This account of the resurrection of Lazarus is what Matthew Arnold, in Literature and Dogma and God and the Bible, calls aberglaube, or "after belief," superstitious accretions to the essentially ethical religious message of the historic Jesus: according to Jesus' own reaction, his weeping, the need to resurrect Lazarus to inculcate belief should have been redundant and is therefore pitiable. This account of Lazarus is irrelevant to "The Love Song of J. Alfred Prufrock," except possibly as a foil to Luke's Lazarus; its very "aberglauberish" dramatics are antithetical to the central theme of a recalcitrant Prufrock. Furthermore, John's Lazarus never speaks, nor is he ever really expected to say anything. The account serves to demonstrate man's incorrigible obduracy to truth and to set up Jesus' Crucifixion and Resurrection as Christ, which would be irrelevant not only to the theme of "Prufrock" but, according to Arnold, irrelevant to the essentially moral message of Jesus as well.
The parable of Lazarus found in Luke, on the other hand, is relevant both to Jesus' moral teachings and to the theme of "Prufrock." In Luke 16:19-31, Lazarus is a beggar, "full of sores," who beseeches a rich man that he be allowed to eat "the crumbs which fell from the rich man's table." The rich man sends Lazarus away and sets his dogs on him. Lazarus dies and goes to the comfort of the bosom of Abraham; the rich man dies and is tormented in hell's flames. Seeing Lazarus in comfort, the rich man begs Abraham to allow Lazarus to bring him water, Abraham, however, reminds the rich man that in life he received "good things" and Lazarus received "evil things," and that it is fitting that Lazarus now be "comforted" and he, the rich man, "tormented." Seeing that there is no help for himself, the rich man entreats Abraham to send Lazarus back to life to warn his five brothers so that they will not end up in hell also.
- 29. Abraham saith unto him [the rich man], They have Moses and the prophets; let them [your brothers] hear them.
- 30. And he [the rich man] said, Nay, father Abraham: but if one [Lazarus] went unto them from the dead, they will repent.
- 31. And he [Abraham] said unto him, If they hear not Moses and the prophets, neither will they be persuaded, though one rose from the dead.
Prufrock knows that it would be futile to declaim, "'I am Lazarus, come from the dead, / Come back to tell you all, I shall tell you all'—." His audience—like the rich man's five brothers (and probably like the audience of Christ's parable)—would be deaf to the claims of any privileged knowledge of transcendent authority. Lazarus, had Abraham returned him from the dead, would have been wasting his breath—his exhalation and his spirit, and Prufrock feels that he, too, would be wasting his breath declaiming to a modern audience that which modernity not only will not accept but will not even allow a forum for refutation: "Neither will they be persuaded, though one rose from the dead."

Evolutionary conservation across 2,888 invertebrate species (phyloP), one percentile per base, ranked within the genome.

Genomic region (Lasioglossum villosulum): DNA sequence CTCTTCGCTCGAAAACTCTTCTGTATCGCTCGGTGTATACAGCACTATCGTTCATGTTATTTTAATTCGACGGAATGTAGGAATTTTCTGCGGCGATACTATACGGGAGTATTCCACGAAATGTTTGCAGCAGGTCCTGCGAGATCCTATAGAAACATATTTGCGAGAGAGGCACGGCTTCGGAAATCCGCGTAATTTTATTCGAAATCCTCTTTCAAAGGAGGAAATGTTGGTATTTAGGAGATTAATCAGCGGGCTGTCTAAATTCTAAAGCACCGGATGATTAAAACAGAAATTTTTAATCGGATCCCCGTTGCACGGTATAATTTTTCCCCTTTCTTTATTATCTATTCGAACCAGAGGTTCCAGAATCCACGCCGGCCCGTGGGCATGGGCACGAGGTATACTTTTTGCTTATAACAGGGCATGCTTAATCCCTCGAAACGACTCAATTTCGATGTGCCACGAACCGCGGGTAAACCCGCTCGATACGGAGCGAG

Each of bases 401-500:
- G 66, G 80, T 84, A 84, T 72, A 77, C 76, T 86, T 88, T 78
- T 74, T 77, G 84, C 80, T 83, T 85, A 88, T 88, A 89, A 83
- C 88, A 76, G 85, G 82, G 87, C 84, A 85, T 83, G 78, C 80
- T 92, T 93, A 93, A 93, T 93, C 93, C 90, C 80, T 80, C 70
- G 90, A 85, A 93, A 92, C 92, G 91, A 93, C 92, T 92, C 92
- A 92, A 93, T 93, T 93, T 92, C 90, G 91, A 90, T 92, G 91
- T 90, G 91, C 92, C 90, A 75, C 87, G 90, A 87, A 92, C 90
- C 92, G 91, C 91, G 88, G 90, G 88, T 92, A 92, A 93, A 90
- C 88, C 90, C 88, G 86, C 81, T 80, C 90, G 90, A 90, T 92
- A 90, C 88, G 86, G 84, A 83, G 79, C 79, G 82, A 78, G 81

Prufrock's renunciation of any role as "poet as prophet," either martyred or resurrected, climaxes in a resounding "No! I am not Prince Hamlet, nor was meant to be…." Not only is Prufrock not a prophet sent to save the human race, he is not even a hero, destined to purge the state of its ills. Something may be rotten in the state of Denmark, but her redemption rests with someone other than Prufrock. With this renunciation comes the capitulation of that which is most dear to Prufrock: with his renunciation of prophecy and heroism, Prufrock fears the loss of his poetic vision.
Prufrock does affirm the source of his poetic inspirations: "I have heard the mermaids singing, each to each." The mermaids are the source of access to privileged, transcendent belief—to transmogrifying belief. However, Prufrock continues, "I do not think that they will sing to me." The hermeneutic circle—from transcendent inspiration, to poet, to audience, back to worship of that divine source of inspiration—cannot be broken without devastating consequences. However, Prufrock believes that he has no audience, and the consequences of his alienation will ultimately be, he fears, poetic sterility—the loss of the very source of his creative life.
The loss of Prufrock's poetic inspiration might explain Eliot's cryptic epigraph. The epigraph is taken from Dante's Inferno where the false counselor Guido da Montefeltro, enveloped in hell's flame, explains to Dante that he will speak freely only because he has heard that no one ever escapes from hell: "If I thought that my reply would be to one who would ever return to the world, this flame would stay without further movement. But since none has ever returned alive from this depth, if what I hear is true, I answer you without fear of infamy." Guido has no fear of answering all of Dante's questions—of letting his flame shine forth. Prufrock, on the other hand, lives with his light entombed in the dark hell of his own fear of rejection: he cannot share his "love song." He says, in effect, A prophet is never honored in his own time; therefore, this prophet shall remain silent. He says, in effect, Lazarus wasn't sent back from the dead—because you already have your prophets. So what need have you of me? The labyrinth of his own "love song" is the hell that Prufrock is certain no one of us will escape. His silence is assured.
This section contains 1,935 words
(approx. 7 pages at 300 words per page)